Posts Tagged ‘New Mexico’

Police roundup

Schools and childhood roundup

New Mexico addiction suit against pharmacist falls short

Plaintiffs sued a New Mexico pharmacist for selling them opioids, resulting in their addiction. One big problem, however: “the plaintiffs had conspired with a nurse practitioner to write up fraudulent prescriptions.” And New Mexico adheres to a rule followed by various states in various forms known as the in pari delicto rule. It “is based on a public policy to preclude anyone who injures him or herself in the course of criminal activity from recovering in tort for those injuries. Put another way, perhaps more appetizing for those of you who delight in legal jargon, criminal conduct is an intervening act that cuts off liability.” [Stephen McConnell, Drug & Device Law]

Labor and employment roundup

  • Rhode Island bill would lock in existing public employee union benefits until new contract reached. Why bargain in good faith? [Providence Journal editorial]
  • NYC Mayor De Blasio signs “Fair Work Week” package imposing on fast-food and retail employers various constraints typical of unionized workplaces; meanwhile, court strikes down 2015 NYC law imposing punitive terms on nonunion but not union car washes [Seth Barron, City Journal; Ford Harrison on new legal package]
  • How reliable a guide is Paul Krugman on the minimum wage? [Scott Sumner and commenters] “Thing is, there has been an awful lot more empirical research on the effects of minimum wage increases than this one paper by Card and Krueger.” [Thomas Firey, Cato] “New Paper Shows Workers Commute Away From Minimum Wage Rises” [Ryan Bourne, Cato]
  • House hearing: “Illinois worker recounts ordeal to decertify union” [Sean Higgins, Washington Examiner]
  • New Mexico: “‘Ban the box’ issue not so clear cut” [Joel Jacobsen, Albuquerque Journal]
  • In which Jonathan Rauch and I for once disagree, but still a good survey of ideas for reinventing unionism (works councils, Andy Stern/Eli Lehrer, Ghent, etc.) [The Atlantic]

Police and prosecution roundup

  • Mississippi AG Jim Hood, a longtime Overlawyered fave, finds way to snipe at opposing death penalty counsel [Radley Balko]
  • Police use forced catheterization to obtain urine samples from unwilling suspects. A constitutional issue? [Argus-Leader, South Dakota]
  • “Why Gary Johnson Opposes Hate-Crime Laws (and You Should Too)” [Elizabeth Nolan Brown]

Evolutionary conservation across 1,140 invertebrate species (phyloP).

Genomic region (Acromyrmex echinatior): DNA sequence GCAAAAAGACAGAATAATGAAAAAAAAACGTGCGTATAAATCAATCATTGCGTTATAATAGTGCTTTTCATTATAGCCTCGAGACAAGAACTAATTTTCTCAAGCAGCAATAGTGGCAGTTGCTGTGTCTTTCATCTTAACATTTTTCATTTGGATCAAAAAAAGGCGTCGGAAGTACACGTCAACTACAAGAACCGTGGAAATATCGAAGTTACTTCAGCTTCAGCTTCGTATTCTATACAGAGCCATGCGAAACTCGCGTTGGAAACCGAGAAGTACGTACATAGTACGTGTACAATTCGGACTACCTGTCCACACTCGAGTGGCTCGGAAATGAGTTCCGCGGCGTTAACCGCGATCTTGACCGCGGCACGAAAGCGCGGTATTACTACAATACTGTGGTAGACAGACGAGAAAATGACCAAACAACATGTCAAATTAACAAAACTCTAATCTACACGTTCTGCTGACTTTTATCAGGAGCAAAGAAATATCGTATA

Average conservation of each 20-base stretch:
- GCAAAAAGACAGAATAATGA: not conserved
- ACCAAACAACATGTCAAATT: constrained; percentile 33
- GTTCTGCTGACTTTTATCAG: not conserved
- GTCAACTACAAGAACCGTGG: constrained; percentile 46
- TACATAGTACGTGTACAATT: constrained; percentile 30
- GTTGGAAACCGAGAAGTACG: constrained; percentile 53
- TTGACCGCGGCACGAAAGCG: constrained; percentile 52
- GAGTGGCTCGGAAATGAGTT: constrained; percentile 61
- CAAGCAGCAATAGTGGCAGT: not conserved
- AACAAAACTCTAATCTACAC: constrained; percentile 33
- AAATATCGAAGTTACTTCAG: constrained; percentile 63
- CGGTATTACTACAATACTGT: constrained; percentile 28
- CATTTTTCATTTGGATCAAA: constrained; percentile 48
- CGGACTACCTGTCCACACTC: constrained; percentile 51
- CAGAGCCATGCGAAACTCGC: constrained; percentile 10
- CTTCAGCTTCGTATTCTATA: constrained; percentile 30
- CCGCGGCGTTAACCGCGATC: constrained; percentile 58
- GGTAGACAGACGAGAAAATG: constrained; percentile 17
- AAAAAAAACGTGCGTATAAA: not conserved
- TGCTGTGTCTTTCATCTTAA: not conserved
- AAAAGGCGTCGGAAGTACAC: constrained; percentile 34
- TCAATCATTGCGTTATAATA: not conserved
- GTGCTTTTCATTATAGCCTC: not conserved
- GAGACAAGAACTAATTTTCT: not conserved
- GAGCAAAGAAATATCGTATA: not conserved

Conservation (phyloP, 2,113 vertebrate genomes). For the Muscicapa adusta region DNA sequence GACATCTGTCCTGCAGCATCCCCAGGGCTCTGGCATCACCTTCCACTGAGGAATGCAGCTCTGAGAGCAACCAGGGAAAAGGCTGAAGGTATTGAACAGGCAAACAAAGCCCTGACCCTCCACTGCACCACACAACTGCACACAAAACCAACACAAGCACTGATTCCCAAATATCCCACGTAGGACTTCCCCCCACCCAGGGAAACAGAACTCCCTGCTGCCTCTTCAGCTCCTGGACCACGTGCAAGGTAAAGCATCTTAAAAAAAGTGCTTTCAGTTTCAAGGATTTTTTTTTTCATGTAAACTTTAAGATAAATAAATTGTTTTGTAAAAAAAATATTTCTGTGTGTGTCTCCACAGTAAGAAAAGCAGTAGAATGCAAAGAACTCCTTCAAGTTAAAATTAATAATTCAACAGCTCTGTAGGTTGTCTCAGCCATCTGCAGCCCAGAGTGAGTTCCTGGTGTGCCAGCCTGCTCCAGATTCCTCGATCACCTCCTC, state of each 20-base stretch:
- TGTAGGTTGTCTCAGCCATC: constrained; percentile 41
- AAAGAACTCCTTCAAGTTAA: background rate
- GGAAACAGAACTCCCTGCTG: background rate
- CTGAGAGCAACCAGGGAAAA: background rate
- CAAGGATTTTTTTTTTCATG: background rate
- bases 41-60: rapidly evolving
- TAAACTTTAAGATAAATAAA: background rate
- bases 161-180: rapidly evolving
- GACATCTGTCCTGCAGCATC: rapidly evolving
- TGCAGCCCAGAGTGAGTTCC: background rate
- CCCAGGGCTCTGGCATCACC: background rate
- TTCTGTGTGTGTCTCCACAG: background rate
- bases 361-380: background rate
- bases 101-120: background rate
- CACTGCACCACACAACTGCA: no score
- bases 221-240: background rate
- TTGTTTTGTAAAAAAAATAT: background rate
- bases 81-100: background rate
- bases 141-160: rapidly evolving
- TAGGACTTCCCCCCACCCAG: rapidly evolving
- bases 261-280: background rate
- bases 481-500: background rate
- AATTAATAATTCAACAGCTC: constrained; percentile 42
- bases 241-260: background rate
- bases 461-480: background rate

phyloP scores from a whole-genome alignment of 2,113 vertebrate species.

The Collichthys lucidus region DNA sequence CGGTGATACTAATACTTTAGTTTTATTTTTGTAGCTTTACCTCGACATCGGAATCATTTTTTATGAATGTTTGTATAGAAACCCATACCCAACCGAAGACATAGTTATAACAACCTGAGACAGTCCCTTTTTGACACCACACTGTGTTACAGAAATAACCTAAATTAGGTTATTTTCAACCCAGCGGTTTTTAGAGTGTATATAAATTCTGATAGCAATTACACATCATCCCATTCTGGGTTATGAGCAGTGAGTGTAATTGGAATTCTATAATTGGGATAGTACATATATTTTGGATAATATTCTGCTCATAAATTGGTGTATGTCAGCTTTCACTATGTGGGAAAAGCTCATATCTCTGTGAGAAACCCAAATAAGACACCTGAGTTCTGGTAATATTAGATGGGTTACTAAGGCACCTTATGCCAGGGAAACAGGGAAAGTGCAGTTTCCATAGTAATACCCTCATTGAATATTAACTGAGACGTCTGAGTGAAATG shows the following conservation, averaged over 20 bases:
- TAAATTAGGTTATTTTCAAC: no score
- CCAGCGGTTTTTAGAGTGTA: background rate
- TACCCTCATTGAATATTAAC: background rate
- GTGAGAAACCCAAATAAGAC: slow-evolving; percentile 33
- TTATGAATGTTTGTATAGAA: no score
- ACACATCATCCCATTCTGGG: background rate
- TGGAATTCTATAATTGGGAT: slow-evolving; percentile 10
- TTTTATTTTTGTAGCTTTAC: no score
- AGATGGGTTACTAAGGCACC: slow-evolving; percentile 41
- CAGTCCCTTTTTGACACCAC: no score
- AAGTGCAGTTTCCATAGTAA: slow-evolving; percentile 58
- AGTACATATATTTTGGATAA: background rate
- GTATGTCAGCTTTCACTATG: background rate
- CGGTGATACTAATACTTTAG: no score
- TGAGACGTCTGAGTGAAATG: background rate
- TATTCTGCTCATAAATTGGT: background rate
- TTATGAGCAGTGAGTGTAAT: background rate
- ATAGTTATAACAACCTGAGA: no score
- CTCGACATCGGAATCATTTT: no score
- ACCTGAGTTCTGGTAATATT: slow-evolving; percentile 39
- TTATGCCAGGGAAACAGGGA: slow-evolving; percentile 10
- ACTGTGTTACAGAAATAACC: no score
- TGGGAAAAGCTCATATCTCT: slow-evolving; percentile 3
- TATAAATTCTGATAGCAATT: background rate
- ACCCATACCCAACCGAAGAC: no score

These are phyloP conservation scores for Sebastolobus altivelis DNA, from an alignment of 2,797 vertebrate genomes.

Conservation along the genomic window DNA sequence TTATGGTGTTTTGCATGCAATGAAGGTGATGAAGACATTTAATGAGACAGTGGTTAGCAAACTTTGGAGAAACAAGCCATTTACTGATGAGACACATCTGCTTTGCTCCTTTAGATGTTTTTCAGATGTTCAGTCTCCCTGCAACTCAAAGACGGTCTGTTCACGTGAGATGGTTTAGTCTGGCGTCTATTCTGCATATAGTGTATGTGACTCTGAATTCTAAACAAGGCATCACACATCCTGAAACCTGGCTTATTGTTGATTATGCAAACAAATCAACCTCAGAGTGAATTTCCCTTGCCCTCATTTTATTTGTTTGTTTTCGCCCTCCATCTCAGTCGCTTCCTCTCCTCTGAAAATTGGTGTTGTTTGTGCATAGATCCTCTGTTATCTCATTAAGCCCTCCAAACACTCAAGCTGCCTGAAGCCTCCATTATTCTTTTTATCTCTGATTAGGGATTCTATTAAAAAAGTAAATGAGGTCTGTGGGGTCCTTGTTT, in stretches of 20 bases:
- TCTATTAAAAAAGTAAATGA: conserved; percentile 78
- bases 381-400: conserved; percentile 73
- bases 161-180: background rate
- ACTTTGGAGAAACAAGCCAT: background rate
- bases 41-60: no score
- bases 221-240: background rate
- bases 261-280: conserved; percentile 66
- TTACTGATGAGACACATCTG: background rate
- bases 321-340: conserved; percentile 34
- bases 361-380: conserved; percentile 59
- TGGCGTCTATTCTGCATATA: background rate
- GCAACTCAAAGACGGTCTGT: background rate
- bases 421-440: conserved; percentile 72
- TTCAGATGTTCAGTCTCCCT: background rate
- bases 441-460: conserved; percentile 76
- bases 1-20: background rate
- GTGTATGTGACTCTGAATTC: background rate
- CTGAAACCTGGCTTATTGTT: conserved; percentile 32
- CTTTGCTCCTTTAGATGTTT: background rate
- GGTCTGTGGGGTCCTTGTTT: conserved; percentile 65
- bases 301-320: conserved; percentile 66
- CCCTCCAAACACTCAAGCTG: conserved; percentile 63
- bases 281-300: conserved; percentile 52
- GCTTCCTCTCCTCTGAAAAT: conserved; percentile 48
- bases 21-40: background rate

• Yes, the Baltimore aerial surveillance program should raise concerns [Matthew Feeney, Cato]
  • “The Citizen as ATM: A small Missouri city has become a legal testing ground for ticketing practices and court reform” [Carla Main, City Journal]
  • New Mexico, a leader on asset forfeiture reform, should now tackle mens rea reform [Paul Gessing]

Frontiers of forfeiture: emptying pre-paid bank cards

The Oklahoma Highway Patrol has become the latest law enforcement body to begin using “ERAD readers,” devices that allow police to freeze and seize any funds on pre-paid debit and credit cards, now used by many poorer and younger persons as a favored financial vehicle. The devices also allow police to obtain some data about conventional credit and ATM cards, but not, it appears from coverage, to freeze and seize funds in those accounts on the spot. “If you can prove can prove that you have a legitimate reason to have that money it will be given back to you,” said a police spokesman. Oklahoma “is paying ERAD Group Inc., $5,000 for the software and scanners, then 7.7 percent of all the cash the highway patrol seizes.” [Aaron Brilbeck/News 9 Oklahoma, Clifton Adcock/Oklahoma Watchdog, Scott Greenfield (highway patrol’s views of what is and is not suspicious confer a great deal of arbitrary power), Justin Gardner/Free Thought Project last October on Arizona use]

Plus: “New Mexico Ended Civil Asset Forfeiture. Why Then Is It Still Happening?” [NPR] A car is stopped for “swerving,” and soon police have confiscated the $18,000 its owner was carrying for payroll and other expenses of her southern California janitorial business [ACLU of San Diego, p. 7, “It happened to me: Janitorial business”]

Medical roundup

Police roundup

  • Today at Cato, all-day “Policing in America” conference, watch online; also check out recent Cato podcasts with Caleb Brown on the power of cop unions [Derek Cohen] and law enforcement drones [Connor Boyack];
  • Despite recently enacted New Mexico law ending civil asset forfeiture, Albuquerque goes right on seizing residents’ cars [C.J. Ciaramella, BuzzFeed] Tulsa DA warns that asset forfeiture reform will bring headless bodies swinging from bridges [Radley Balko]
  • Through court orders and settlements, Justice Department has seized control of the practices of police departments around the country. How has that worked? [Washington Post]
  • Punishing the buyers: “The Nordic model for prostitution is not the solution — it’s the problem” [Stuart Chambers, National Post]
  • “Plaintiff Wins $57,000 Settlement Over False Gravity Knife Arrest” [Jon Campbell, Village Voice] Will Republicans block reform of New York’s notorious knife law? [Glenn Reynolds, Instapundit] Second Circuit on standing to sue by knife owners;
  • Union-backed bill had Republican sponsor: “Bill shielding identities of police who use force passes Pennsylvania House” [Watchdog]
  • Federalist Society convention breakout session on “Ferguson, Baltimore, and Criminal Justice Reform” resulted in fireworks [YouTube; Tim Lynch, Cato]

Police union roundup